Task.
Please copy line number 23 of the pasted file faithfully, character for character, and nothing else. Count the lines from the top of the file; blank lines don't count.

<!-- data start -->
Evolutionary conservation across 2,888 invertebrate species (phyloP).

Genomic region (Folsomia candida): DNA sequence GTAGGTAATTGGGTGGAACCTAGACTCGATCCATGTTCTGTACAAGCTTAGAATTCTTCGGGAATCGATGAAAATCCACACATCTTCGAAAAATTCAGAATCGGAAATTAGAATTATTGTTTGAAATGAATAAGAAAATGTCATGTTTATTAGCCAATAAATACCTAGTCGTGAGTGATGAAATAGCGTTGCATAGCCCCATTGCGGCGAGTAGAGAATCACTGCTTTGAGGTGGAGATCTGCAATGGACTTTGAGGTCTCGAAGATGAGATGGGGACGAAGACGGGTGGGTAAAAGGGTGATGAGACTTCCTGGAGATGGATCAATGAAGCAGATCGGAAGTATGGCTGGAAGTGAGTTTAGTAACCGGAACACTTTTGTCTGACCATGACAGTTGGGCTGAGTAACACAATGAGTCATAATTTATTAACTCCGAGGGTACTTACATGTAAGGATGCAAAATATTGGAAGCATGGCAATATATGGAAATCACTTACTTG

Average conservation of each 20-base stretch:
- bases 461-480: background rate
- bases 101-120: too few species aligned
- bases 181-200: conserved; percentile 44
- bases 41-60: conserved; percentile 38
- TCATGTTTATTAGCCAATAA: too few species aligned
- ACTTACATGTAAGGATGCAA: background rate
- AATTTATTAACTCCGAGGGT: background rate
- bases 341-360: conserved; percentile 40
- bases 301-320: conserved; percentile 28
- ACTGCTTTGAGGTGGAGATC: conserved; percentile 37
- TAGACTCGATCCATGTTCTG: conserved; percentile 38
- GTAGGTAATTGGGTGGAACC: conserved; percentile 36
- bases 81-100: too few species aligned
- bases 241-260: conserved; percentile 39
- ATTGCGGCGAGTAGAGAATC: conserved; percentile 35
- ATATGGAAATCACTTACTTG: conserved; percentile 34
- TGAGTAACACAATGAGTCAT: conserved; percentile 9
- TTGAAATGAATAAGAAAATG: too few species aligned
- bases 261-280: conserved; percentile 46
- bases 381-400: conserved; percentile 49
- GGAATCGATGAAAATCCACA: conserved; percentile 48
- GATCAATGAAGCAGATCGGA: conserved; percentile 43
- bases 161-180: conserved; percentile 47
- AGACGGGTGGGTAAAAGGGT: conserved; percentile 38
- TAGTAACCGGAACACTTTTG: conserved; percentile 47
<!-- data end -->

- bases 381-400: conserved; percentile 49